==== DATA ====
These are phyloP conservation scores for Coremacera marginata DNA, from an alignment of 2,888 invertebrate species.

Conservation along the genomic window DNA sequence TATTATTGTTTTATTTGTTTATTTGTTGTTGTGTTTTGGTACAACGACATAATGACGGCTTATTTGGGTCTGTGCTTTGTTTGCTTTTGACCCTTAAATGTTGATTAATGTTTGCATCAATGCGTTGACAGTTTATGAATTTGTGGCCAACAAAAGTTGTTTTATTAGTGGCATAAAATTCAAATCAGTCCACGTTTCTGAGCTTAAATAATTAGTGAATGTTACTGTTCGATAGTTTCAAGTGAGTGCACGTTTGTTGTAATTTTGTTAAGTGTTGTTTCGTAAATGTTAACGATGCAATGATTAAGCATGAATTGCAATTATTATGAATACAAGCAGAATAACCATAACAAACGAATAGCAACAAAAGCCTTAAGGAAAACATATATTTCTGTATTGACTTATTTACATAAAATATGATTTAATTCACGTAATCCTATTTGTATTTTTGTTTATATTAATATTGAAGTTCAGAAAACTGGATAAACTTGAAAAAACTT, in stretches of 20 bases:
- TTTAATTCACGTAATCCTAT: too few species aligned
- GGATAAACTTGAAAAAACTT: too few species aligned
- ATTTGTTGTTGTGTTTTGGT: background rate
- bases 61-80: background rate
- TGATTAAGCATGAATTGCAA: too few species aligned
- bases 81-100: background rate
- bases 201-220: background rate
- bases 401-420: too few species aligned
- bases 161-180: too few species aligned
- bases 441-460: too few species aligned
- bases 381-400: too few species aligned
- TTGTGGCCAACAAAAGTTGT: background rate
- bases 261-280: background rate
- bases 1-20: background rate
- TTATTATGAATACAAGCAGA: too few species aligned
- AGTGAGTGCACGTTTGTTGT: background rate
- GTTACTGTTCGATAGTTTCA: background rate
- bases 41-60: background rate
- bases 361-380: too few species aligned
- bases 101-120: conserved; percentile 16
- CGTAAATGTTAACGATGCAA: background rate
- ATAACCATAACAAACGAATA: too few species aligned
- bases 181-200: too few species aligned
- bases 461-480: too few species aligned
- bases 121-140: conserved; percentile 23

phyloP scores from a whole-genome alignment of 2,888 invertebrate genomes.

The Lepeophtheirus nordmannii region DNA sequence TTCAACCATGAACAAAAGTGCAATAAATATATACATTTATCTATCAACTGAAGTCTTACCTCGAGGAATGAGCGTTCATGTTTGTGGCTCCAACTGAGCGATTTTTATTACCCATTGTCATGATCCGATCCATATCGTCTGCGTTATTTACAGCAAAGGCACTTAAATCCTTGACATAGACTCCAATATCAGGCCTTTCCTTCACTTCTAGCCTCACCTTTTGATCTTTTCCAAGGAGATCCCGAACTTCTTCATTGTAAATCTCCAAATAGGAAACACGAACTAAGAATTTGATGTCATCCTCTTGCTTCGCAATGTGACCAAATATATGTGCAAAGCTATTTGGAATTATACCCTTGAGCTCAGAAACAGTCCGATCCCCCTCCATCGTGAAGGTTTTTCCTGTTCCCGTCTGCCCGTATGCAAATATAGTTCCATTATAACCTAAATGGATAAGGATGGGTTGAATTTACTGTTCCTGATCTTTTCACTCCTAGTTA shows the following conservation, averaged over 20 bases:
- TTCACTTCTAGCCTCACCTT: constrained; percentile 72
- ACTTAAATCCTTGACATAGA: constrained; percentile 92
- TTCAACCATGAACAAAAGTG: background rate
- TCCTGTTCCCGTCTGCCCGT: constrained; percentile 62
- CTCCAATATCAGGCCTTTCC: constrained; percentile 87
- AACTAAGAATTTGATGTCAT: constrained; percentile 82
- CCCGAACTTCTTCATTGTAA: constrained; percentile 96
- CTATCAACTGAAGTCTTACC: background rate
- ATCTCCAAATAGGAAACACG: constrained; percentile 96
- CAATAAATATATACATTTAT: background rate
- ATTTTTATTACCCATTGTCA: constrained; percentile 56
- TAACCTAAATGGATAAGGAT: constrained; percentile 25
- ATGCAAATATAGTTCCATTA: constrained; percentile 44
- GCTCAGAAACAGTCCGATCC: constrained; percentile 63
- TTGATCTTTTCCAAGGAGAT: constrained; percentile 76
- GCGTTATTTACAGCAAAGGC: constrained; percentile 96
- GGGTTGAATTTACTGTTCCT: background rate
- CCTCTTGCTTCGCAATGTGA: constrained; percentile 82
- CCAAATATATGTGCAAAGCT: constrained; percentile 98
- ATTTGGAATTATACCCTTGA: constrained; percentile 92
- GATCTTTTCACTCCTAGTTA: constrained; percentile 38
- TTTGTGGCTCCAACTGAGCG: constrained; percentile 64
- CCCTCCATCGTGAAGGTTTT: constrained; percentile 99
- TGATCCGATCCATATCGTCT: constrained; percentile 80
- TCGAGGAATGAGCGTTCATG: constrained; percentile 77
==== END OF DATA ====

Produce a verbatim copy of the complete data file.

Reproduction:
These are phyloP conservation scores for Coremacera marginata DNA, from an alignment of 2,888 invertebrate species.

Conservation along the genomic window DNA sequence TATTATTGTTTTATTTGTTTATTTGTTGTTGTGTTTTGGTACAACGACATAATGACGGCTTATTTGGGTCTGTGCTTTGTTTGCTTTTGACCCTTAAATGTTGATTAATGTTTGCATCAATGCGTTGACAGTTTATGAATTTGTGGCCAACAAAAGTTGTTTTATTAGTGGCATAAAATTCAAATCAGTCCACGTTTCTGAGCTTAAATAATTAGTGAATGTTACTGTTCGATAGTTTCAAGTGAGTGCACGTTTGTTGTAATTTTGTTAAGTGTTGTTTCGTAAATGTTAACGATGCAATGATTAAGCATGAATTGCAATTATTATGAATACAAGCAGAATAACCATAACAAACGAATAGCAACAAAAGCCTTAAGGAAAACATATATTTCTGTATTGACTTATTTACATAAAATATGATTTAATTCACGTAATCCTATTTGTATTTTTGTTTATATTAATATTGAAGTTCAGAAAACTGGATAAACTTGAAAAAACTT, in stretches of 20 bases:
- TTTAATTCACGTAATCCTAT: too few species aligned
- GGATAAACTTGAAAAAACTT: too few species aligned
- ATTTGTTGTTGTGTTTTGGT: background rate
- bases 61-80: background rate
- TGATTAAGCATGAATTGCAA: too few species aligned
- bases 81-100: background rate
- bases 201-220: background rate
- bases 401-420: too few species aligned
- bases 161-180: too few species aligned
- bases 441-460: too few species aligned
- bases 381-400: too few species aligned
- TTGTGGCCAACAAAAGTTGT: background rate
- bases 261-280: background rate
- bases 1-20: background rate
- TTATTATGAATACAAGCAGA: too few species aligned
- AGTGAGTGCACGTTTGTTGT: background rate
- GTTACTGTTCGATAGTTTCA: background rate
- bases 41-60: background rate
- bases 361-380: too few species aligned
- bases 101-120: conserved; percentile 16
- CGTAAATGTTAACGATGCAA: background rate
- ATAACCATAACAAACGAATA: too few species aligned
- bases 181-200: too few species aligned
- bases 461-480: too few species aligned
- bases 121-140: conserved; percentile 23

phyloP scores from a whole-genome alignment of 2,888 invertebrate genomes.

The Lepeophtheirus nordmannii region DNA sequence TTCAACCATGAACAAAAGTGCAATAAATATATACATTTATCTATCAACTGAAGTCTTACCTCGAGGAATGAGCGTTCATGTTTGTGGCTCCAACTGAGCGATTTTTATTACCCATTGTCATGATCCGATCCATATCGTCTGCGTTATTTACAGCAAAGGCACTTAAATCCTTGACATAGACTCCAATATCAGGCCTTTCCTTCACTTCTAGCCTCACCTTTTGATCTTTTCCAAGGAGATCCCGAACTTCTTCATTGTAAATCTCCAAATAGGAAACACGAACTAAGAATTTGATGTCATCCTCTTGCTTCGCAATGTGACCAAATATATGTGCAAAGCTATTTGGAATTATACCCTTGAGCTCAGAAACAGTCCGATCCCCCTCCATCGTGAAGGTTTTTCCTGTTCCCGTCTGCCCGTATGCAAATATAGTTCCATTATAACCTAAATGGATAAGGATGGGTTGAATTTACTGTTCCTGATCTTTTCACTCCTAGTTA shows the following conservation, averaged over 20 bases:
- TTCACTTCTAGCCTCACCTT: constrained; percentile 72
- ACTTAAATCCTTGACATAGA: constrained; percentile 92
- TTCAACCATGAACAAAAGTG: background rate
- TCCTGTTCCCGTCTGCCCGT: constrained; percentile 62
- CTCCAATATCAGGCCTTTCC: constrained; percentile 87
- AACTAAGAATTTGATGTCAT: constrained; percentile 82
- CCCGAACTTCTTCATTGTAA: constrained; percentile 96
- CTATCAACTGAAGTCTTACC: background rate
- ATCTCCAAATAGGAAACACG: constrained; percentile 96
- CAATAAATATATACATTTAT: background rate
- ATTTTTATTACCCATTGTCA: constrained; percentile 56
- TAACCTAAATGGATAAGGAT: constrained; percentile 25
- ATGCAAATATAGTTCCATTA: constrained; percentile 44
- GCTCAGAAACAGTCCGATCC: constrained; percentile 63
- TTGATCTTTTCCAAGGAGAT: constrained; percentile 76
- GCGTTATTTACAGCAAAGGC: constrained; percentile 96
- GGGTTGAATTTACTGTTCCT: background rate
- CCTCTTGCTTCGCAATGTGA: constrained; percentile 82
- CCAAATATATGTGCAAAGCT: constrained; percentile 98
- ATTTGGAATTATACCCTTGA: constrained; percentile 92
- GATCTTTTCACTCCTAGTTA: constrained; percentile 38
- TTTGTGGCTCCAACTGAGCG: constrained; percentile 64
- CCCTCCATCGTGAAGGTTTT: constrained; percentile 99
- TGATCCGATCCATATCGTCT: constrained; percentile 80
- TCGAGGAATGAGCGTTCATG: constrained; percentile 77